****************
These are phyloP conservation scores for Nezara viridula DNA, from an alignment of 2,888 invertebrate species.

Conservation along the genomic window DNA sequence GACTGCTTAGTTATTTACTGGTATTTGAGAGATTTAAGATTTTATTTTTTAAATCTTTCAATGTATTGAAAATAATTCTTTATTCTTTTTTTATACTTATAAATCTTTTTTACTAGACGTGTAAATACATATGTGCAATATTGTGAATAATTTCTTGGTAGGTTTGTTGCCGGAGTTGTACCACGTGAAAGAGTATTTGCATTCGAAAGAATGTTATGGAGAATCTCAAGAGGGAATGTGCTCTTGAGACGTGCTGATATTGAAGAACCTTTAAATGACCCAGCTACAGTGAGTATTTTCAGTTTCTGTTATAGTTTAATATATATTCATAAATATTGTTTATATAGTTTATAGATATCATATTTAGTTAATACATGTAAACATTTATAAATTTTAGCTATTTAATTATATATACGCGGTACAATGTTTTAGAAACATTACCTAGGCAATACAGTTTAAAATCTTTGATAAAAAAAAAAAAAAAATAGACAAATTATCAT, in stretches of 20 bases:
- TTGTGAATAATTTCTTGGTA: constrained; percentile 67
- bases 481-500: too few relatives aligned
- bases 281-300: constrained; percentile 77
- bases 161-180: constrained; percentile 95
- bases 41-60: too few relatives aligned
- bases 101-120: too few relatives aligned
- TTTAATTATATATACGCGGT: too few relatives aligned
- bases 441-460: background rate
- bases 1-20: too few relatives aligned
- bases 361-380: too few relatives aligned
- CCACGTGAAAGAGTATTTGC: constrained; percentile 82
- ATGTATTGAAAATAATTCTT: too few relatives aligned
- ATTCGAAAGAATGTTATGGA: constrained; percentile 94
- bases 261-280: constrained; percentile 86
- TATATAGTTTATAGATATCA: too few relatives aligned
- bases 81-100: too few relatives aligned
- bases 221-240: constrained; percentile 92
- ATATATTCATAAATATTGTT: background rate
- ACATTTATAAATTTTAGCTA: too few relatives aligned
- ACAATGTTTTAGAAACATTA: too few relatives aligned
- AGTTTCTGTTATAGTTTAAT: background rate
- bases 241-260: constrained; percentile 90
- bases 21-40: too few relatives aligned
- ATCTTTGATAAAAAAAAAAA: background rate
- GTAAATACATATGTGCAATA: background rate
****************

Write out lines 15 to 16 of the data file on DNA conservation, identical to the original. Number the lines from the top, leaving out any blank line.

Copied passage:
- ATTCGAAAGAATGTTATGGA: constrained; percentile 94
- bases 261-280: constrained; percentile 86